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> Stumped By Simple Macro, Access 2007    
 
   
LeicsChris
post Aug 17 2017, 05:00 PM
Post#1



Posts: 97
Joined: 23-May 17



Hi All

On our CRM built using access 2007 we record the outcome of our telephone calls and if customers are due a call back we have a table that holds the 'task' with various fields such as [Company name], [TaskDate] and [TaskTime] and [ClientName]

My staff asked to have a pop up warning on their screen to notify them that a call back is now due.


I use a hidden 'Session'form to hold certain details running all the time the FE is in use, holding the staff logged on details, what campaign they are on etc, and for filtering records on various other forms specifically for the staff member using that FE. I added an 'Ontimer' command to this session form to run a macro every 5 minutes and if a task is due, pops up a message box to notify the user.

When a task is due, the warning works well, when no task is due I get the "An expression you entered is the wrong data type for one of the arguments" and I am stumped.

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Macro: CheckDueTasks

1. Open form, [HiddenTaskDueForm], Where [StaffID]=[forms]![Session]![StaffID] (opens the hidden form only for staff using that FE)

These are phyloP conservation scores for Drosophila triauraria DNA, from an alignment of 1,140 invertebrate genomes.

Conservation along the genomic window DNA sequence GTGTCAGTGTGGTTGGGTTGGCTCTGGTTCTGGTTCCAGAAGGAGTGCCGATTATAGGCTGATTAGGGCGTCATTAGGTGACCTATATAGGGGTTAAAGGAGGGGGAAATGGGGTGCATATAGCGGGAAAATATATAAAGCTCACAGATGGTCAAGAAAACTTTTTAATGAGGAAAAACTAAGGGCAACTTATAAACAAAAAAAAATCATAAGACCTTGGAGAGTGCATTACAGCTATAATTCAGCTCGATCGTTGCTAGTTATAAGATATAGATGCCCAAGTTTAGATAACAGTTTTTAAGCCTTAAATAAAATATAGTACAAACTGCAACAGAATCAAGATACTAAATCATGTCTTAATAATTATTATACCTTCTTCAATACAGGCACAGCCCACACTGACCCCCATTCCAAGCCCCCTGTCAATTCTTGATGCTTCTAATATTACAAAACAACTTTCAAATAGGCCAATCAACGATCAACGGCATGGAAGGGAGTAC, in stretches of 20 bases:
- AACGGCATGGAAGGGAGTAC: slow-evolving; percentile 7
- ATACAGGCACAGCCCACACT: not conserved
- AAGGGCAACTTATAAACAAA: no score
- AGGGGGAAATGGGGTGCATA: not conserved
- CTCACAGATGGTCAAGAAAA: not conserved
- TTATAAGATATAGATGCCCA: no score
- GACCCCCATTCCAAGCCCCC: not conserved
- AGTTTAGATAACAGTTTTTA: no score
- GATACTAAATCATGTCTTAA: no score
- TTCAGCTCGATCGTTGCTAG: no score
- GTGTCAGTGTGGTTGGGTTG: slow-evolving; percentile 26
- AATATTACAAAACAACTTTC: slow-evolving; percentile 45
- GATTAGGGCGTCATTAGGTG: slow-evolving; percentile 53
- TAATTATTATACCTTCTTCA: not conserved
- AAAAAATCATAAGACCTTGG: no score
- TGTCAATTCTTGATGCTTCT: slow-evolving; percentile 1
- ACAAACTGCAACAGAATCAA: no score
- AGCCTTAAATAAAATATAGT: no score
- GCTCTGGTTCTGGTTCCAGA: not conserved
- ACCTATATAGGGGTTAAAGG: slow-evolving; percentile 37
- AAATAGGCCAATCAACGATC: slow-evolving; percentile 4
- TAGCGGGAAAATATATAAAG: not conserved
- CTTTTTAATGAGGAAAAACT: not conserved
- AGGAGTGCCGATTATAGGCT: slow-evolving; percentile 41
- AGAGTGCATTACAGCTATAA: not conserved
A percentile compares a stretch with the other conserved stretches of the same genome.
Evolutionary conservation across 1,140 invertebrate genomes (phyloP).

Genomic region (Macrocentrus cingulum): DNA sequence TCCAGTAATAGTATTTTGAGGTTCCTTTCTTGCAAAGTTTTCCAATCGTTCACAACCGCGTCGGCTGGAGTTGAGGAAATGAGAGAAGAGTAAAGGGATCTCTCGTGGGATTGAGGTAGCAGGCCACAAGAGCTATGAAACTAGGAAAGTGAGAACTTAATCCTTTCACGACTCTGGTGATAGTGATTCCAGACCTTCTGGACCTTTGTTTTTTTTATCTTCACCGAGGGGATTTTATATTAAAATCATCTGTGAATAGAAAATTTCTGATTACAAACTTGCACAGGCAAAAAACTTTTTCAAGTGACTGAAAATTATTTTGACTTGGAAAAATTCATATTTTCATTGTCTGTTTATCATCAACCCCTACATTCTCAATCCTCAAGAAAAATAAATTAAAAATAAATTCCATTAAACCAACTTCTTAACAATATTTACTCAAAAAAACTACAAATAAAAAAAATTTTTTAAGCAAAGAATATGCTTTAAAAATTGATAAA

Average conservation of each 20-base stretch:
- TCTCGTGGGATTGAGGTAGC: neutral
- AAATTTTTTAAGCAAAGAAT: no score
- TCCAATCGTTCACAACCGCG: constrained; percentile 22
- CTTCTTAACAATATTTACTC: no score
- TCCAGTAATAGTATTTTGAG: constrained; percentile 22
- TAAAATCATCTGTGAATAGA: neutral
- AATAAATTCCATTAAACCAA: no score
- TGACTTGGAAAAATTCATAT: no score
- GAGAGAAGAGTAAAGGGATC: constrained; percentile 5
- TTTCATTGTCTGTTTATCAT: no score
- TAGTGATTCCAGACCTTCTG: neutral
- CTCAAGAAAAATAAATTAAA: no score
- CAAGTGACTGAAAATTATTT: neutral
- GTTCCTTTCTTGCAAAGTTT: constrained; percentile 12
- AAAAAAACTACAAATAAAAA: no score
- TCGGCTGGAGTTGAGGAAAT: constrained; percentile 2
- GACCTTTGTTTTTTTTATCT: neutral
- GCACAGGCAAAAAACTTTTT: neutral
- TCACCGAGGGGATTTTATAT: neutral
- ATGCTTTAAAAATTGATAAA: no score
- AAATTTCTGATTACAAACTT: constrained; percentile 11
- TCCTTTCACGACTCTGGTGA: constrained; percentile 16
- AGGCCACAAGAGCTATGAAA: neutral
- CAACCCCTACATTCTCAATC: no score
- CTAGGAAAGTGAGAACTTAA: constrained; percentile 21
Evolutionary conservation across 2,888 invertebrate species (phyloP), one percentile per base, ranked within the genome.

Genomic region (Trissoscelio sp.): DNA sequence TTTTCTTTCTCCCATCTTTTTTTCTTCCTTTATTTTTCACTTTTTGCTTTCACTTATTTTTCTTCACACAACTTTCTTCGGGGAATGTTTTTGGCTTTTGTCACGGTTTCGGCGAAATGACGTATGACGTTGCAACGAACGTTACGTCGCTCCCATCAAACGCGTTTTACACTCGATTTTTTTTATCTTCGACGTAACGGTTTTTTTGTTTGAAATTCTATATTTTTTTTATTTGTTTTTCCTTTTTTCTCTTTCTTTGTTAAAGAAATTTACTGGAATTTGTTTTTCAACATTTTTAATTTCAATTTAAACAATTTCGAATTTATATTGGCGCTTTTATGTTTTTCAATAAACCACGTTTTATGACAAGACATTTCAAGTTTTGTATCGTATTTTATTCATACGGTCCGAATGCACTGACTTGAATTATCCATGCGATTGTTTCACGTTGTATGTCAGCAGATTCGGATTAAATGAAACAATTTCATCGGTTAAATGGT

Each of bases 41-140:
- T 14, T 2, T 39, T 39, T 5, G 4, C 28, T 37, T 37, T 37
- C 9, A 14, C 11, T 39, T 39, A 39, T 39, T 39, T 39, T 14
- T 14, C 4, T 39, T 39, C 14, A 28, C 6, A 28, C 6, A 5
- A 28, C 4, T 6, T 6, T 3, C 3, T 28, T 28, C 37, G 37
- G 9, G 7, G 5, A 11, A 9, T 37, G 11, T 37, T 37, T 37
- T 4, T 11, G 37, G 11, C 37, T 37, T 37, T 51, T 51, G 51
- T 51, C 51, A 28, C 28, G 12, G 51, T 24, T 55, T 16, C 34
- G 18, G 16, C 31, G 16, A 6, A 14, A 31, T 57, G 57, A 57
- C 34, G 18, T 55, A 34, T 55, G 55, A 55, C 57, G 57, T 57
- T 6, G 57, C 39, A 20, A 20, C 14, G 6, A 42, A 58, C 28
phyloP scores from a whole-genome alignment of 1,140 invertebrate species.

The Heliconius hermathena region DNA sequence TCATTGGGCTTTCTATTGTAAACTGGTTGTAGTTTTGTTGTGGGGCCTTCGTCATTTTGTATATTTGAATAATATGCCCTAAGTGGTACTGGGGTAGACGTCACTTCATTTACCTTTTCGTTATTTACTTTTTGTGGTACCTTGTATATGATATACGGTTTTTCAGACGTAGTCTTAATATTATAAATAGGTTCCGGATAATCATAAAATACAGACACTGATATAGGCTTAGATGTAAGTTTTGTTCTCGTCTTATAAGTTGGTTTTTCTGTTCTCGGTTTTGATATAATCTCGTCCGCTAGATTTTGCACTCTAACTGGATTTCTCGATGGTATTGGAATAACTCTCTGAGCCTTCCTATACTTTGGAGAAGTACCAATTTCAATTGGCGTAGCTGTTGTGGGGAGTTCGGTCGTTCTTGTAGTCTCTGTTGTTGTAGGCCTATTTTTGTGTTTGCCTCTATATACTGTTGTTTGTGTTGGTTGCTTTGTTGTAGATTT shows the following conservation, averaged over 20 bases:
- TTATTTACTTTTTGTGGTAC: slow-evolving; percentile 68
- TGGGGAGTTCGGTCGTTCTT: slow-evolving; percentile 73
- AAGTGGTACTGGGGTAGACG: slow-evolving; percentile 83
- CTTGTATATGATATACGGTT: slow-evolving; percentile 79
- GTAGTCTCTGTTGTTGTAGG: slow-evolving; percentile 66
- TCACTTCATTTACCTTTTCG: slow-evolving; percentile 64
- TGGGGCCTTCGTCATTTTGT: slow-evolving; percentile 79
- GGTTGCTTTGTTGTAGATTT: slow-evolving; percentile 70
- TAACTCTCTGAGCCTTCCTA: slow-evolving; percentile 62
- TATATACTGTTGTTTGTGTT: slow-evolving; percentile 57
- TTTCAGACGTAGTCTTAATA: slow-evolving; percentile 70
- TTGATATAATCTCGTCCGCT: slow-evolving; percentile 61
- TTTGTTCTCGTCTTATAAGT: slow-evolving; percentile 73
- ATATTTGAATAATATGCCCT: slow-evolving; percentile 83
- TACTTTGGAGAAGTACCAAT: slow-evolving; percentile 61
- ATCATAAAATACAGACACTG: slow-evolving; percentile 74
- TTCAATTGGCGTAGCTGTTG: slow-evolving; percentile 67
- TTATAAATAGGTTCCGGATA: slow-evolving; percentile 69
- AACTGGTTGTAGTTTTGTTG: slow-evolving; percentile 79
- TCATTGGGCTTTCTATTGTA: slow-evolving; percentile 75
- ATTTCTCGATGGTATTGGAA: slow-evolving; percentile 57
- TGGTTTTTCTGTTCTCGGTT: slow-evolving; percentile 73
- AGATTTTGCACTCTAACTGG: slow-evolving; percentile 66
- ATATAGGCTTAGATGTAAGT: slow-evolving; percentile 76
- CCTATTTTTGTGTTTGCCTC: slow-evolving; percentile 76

2. 'Condition' IsNull([HiddenTaskDueForm]![StaffID]=False, MSGBox, "=[Forms]![HiddenTaskDueForm]![Company Name]&" due a call at "&[forms]![HiddenTaskDueForm]![TaskTime] (the msgbox message)
3. Close form, [HiddenTaskDueForm} - closes hidden checking form
4. stop macro

My thinking is that if no tasks are due, the fields in the hidden form will be null and only if they are not null is the message needed.

As I said it works fine when a task is due and the fields in the form are not null,but brings the error when no records are brought up and the macro error box is on the message line

Any ideas

Thanks

Chris
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theDBguy
post Aug 17 2017, 05:15 PM
Post#2


Access Wiki and Forums Moderator
Posts: 71,230
Joined: 19-June 07
From: SunnySandyEggo


Hi Chris,

You might try using an If statement to check if you need to open the form or not depending on if the StaffID is null or not.

Hope it helps...

--------------------
Just my 2 cents... "And if I claim to be a wise man, it surely means that I don't know" - Kansas
Microsoft Access MVP | Access Website | Access Blog | Email